A home helps to keep families stable and connected with each other and their communities. Finding an affordable place to rent that's close to work is becoming increasingly difficult across the country. In no state can a full-time minimum wage worker afford market-rate rent for a one- or two-bedroom apartment.
Since the Great Recession, job growth has been heavily concentrated in low-wage industries, but affordable housing – both subsidized and unsubsidized – has not kept pace with growing demand.
More than one in four renters spends over half their family income to pay for housing and utilities. The share of cost-burdened individuals now includes not just low-income renters, but those whose incomes reach $75,000 a year, according to a recently released report from the Joint Center for Housing Studies, Harvard University.
Most people agree that more affordable housing is needed, but few focus on how it benefits families and our communities, or how the lack of it affects society. Building affordable housing provides jobs during construction and new consumer spending after it's occupied. The increased spending for goods and services boosts the local economy and is a revenue source for local governments. The National Association of Home Builders estimates building 100 apartment units generates $11.7 million in local income, $2.2 million in taxes and other revenue for local governments, and 161 local jobs in one year. And when workers have shorter commutes, their transportation costs go down, roads are less congested, and they have time for other activities.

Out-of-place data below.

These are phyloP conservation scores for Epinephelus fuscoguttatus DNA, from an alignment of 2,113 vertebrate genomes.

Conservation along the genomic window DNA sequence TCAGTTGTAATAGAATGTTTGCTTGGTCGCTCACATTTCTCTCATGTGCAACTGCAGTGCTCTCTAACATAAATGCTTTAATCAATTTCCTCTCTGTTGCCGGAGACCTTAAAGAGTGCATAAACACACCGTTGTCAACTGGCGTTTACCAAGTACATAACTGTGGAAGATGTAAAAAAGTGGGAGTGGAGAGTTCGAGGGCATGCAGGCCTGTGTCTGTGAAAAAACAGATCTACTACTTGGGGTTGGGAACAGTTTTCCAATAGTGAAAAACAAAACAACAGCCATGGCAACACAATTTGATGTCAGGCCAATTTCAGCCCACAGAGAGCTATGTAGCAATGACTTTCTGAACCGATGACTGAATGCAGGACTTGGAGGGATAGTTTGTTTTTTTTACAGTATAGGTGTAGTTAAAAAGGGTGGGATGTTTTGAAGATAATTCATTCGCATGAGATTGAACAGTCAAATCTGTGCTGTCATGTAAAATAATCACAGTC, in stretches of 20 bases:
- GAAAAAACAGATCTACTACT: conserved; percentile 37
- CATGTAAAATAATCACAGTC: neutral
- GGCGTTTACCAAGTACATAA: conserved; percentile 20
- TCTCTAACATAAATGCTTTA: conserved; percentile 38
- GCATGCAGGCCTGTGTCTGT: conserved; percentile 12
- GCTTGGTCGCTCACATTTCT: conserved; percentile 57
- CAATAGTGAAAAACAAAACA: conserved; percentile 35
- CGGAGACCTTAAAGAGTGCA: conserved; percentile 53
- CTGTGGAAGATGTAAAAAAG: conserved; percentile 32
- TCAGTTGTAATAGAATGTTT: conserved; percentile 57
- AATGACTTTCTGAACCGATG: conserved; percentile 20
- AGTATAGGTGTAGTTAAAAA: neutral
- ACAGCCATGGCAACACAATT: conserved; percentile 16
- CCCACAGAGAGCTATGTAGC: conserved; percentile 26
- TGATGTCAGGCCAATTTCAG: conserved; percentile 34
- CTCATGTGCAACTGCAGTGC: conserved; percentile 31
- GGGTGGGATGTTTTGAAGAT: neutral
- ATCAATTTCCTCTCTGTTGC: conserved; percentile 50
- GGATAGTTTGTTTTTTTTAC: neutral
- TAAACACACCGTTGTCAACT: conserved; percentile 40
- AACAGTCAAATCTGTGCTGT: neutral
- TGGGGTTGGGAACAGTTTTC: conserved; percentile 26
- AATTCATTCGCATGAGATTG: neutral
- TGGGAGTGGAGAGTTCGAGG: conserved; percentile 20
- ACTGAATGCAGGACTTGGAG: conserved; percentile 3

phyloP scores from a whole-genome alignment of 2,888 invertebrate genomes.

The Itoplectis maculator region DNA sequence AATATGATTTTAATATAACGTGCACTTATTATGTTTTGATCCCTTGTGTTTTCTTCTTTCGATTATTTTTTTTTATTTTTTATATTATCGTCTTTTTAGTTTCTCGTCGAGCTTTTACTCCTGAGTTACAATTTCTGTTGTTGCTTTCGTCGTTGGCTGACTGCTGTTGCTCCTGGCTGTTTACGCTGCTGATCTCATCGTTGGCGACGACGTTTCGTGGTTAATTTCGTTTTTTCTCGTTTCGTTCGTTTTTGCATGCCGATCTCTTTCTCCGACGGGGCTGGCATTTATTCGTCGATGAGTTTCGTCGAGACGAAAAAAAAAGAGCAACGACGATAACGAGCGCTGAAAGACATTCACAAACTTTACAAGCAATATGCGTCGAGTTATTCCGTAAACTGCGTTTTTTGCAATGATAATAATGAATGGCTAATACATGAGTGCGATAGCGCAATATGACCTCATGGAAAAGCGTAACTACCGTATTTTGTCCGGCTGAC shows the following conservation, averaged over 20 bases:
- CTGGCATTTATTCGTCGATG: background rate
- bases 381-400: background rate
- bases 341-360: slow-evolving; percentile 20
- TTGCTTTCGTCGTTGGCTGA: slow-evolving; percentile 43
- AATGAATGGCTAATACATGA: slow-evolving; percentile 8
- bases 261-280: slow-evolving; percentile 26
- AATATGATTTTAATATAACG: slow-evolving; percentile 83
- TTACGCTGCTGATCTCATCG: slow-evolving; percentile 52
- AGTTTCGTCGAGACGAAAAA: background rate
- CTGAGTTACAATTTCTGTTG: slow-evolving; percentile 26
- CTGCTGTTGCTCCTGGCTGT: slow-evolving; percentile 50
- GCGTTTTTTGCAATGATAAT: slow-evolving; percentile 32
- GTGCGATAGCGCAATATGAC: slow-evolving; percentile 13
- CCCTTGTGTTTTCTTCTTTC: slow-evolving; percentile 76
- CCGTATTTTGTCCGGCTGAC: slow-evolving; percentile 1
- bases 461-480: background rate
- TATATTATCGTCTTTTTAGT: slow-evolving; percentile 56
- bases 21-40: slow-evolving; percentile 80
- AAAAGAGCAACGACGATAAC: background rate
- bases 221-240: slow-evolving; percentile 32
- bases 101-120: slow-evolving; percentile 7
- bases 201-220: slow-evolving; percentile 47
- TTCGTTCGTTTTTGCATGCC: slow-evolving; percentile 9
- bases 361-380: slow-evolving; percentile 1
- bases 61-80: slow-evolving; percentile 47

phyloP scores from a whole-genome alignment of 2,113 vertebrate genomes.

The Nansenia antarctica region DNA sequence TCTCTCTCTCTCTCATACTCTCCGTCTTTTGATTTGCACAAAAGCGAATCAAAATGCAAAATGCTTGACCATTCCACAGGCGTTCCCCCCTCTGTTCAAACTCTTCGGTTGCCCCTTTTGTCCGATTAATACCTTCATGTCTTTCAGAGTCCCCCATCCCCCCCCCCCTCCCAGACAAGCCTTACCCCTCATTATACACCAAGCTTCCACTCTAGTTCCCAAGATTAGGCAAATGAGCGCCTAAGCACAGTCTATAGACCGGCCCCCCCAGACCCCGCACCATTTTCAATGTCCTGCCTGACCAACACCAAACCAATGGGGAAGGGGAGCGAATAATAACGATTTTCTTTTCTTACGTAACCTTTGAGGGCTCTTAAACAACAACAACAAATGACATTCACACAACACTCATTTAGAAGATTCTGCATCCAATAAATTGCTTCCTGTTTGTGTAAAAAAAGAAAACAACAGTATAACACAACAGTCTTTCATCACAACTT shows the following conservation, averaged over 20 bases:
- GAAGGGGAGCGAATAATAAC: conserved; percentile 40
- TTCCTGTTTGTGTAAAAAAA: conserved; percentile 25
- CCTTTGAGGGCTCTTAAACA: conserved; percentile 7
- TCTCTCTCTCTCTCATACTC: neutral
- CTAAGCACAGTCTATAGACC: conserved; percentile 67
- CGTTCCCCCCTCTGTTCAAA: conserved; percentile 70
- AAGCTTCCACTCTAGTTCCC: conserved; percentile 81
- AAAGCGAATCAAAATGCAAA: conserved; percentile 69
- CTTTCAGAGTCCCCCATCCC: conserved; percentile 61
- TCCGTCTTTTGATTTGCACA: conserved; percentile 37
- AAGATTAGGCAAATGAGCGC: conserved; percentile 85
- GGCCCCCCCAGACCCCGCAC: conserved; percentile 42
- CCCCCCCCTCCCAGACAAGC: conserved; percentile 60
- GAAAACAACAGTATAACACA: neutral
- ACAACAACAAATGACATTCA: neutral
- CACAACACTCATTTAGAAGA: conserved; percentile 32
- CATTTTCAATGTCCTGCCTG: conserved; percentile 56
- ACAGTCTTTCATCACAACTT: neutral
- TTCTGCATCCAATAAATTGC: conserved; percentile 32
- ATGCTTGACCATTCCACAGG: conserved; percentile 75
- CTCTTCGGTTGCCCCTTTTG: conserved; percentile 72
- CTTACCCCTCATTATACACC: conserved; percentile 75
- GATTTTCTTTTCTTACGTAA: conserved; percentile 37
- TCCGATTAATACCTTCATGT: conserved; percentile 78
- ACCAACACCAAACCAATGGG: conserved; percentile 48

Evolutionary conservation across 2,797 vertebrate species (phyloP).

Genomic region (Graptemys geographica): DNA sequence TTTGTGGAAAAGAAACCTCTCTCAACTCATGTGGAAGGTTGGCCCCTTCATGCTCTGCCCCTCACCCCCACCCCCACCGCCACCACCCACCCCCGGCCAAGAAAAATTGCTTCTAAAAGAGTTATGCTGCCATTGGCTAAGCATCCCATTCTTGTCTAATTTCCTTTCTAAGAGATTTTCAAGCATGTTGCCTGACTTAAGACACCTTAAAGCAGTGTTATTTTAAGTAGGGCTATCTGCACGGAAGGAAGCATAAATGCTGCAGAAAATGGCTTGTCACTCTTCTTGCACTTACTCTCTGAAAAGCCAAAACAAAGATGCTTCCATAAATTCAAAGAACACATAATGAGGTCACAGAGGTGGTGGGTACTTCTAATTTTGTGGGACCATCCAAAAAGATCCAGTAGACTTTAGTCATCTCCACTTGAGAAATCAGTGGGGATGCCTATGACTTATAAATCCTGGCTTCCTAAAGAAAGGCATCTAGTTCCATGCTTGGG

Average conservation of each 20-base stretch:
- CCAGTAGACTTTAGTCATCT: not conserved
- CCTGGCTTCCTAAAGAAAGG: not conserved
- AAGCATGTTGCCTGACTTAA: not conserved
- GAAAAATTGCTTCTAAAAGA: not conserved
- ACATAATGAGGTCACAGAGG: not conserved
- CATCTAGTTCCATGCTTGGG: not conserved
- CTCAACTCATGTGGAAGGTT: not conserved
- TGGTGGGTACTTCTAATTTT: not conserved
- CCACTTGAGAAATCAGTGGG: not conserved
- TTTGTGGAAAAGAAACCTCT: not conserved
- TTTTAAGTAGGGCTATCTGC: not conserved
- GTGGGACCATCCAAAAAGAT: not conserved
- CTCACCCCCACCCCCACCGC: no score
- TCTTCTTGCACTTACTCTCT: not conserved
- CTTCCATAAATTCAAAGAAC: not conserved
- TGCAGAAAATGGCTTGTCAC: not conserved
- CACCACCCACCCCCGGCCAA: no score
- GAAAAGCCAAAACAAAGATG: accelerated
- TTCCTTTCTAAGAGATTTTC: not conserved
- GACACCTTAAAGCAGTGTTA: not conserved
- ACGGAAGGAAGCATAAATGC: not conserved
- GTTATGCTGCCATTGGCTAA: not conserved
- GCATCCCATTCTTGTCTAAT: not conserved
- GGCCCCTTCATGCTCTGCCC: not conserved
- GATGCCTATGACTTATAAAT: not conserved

An impact of the lack of affordable housing could be evident during a snowstorm, as just one example of many. If the bus drivers, day care workers, medical assistants, ambulance drivers, and grocery store clerks can't get to work because the only housing they can afford is too far away, the impact is felt by people across the community when services are not available and businesses are not staffed.
Also, cost-burdened households are forced to cut back on food, healthcare, and other critical expenses. But if they were spending less on housing and utilities, then they could have more money to put toward serving nutritious food, receiving necessary medical care, and providing reliable day care for their children. Studies also have shown that when these and other needs are met, children show up for school ready to learn and their performance improves.
At Freddie Mac, we are proud of our role in making housing affordable and moving housing forward. More than 90 percent of the apartment loans we purchase are for properties offering rents that are affordable to individuals who earn Area Median Income or less. Many of the properties we finance likely would have trouble securing funding elsewhere. A large majority of these properties are more than 10 years old, and many are in need of capital improvements, which our funding helps to provide. The Targeted Affordable Housing group of Multifamily provides financing for properties that are specifically restricted for low-income households, often with rent levels affordable as low as 50 percent of Area Median Income. Freddie Mac Multifamily settled roughly $2.7 billion in targeted affordable loans last year and expects to do even more this year to support this important market and help families have safe, stable housing.
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